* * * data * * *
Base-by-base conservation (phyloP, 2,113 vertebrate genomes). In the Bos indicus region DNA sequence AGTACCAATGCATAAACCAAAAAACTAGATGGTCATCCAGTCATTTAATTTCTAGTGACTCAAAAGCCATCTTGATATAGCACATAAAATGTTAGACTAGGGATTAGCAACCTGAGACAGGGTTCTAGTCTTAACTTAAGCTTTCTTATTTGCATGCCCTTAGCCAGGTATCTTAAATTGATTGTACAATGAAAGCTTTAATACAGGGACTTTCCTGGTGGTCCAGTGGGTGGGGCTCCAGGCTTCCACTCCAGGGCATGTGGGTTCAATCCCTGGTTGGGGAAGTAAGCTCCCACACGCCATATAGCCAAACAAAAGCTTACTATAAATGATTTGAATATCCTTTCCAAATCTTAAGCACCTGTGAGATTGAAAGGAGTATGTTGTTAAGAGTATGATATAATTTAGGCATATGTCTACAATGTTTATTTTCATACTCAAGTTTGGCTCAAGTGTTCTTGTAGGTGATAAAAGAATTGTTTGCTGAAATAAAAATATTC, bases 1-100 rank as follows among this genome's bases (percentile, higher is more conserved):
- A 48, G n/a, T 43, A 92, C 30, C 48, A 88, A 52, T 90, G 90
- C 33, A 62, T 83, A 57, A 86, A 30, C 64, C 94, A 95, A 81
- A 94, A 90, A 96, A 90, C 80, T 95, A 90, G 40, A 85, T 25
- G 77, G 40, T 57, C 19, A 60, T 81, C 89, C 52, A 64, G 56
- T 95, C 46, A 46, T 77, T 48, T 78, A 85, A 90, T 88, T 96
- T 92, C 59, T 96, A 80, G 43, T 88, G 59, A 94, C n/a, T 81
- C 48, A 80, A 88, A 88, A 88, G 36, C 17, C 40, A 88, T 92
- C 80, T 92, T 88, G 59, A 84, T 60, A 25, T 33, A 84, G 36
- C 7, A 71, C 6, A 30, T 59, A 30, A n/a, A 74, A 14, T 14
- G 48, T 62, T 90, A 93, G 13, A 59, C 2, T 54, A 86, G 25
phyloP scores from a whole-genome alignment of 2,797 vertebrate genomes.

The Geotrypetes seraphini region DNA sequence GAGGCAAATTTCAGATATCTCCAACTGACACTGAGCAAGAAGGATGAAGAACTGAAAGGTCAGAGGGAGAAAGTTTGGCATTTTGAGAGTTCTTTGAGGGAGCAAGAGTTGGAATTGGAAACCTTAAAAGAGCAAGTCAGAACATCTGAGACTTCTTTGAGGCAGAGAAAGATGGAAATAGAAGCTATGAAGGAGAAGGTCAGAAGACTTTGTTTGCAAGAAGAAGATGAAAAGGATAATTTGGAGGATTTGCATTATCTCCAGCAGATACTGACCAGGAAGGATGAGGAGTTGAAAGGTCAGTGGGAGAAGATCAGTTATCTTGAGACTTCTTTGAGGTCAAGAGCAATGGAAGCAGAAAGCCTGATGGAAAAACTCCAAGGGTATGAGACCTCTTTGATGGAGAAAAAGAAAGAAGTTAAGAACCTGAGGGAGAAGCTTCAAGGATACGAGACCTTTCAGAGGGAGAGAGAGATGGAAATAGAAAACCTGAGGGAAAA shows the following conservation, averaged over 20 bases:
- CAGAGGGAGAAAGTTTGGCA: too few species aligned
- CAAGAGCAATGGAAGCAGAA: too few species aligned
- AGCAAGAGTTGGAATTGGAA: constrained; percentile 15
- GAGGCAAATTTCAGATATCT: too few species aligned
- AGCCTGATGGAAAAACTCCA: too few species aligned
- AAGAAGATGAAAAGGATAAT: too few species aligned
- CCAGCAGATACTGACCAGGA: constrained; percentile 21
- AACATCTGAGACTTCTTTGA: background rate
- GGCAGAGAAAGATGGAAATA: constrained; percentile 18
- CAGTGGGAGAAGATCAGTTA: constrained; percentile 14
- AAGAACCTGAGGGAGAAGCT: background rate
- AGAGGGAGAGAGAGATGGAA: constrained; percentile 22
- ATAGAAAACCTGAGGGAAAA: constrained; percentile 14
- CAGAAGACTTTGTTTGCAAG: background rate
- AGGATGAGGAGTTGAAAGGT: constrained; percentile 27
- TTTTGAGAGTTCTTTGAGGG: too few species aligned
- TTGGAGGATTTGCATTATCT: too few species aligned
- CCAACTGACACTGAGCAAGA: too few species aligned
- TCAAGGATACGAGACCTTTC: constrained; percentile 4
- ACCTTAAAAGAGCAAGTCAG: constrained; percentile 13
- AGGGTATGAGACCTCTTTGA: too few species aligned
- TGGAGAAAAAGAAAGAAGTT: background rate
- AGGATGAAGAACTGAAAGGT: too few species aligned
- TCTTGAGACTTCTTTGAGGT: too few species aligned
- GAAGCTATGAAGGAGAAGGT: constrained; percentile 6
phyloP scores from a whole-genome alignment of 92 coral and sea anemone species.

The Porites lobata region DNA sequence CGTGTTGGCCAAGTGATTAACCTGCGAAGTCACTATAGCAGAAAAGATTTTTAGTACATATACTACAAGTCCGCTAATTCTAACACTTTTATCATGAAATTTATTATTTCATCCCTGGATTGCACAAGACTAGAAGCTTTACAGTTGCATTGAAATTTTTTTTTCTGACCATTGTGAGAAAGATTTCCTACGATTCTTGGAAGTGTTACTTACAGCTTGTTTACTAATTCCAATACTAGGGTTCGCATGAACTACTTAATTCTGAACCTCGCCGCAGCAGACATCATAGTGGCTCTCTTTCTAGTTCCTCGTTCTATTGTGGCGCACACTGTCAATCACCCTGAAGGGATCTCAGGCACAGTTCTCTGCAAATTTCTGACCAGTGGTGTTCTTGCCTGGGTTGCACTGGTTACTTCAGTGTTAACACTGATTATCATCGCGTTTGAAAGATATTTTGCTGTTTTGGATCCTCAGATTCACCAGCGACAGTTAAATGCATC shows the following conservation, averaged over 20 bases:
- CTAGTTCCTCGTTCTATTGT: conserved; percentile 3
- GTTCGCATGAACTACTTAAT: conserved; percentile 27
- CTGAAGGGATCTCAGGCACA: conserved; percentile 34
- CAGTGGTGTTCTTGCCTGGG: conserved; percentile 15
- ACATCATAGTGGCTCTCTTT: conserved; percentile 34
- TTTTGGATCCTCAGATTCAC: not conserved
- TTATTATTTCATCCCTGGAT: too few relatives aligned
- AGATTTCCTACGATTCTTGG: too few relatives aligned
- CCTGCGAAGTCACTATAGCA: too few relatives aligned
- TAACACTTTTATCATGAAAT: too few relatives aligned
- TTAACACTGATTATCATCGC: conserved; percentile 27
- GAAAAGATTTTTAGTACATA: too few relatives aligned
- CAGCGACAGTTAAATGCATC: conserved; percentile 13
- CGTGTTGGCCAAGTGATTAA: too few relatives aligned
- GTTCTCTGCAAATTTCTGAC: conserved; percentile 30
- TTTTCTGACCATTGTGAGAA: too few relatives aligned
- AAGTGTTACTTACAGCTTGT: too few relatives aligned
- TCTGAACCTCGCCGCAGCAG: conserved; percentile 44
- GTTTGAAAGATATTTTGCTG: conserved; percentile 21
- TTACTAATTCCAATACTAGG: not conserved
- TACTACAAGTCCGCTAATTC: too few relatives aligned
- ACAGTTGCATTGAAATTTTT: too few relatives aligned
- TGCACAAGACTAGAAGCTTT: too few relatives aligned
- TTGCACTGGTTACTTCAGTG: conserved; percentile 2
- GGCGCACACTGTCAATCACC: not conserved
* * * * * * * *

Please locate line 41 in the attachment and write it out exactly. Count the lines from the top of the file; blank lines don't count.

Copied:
- CTAGTTCCTCGTTCTATTGT: conserved; percentile 3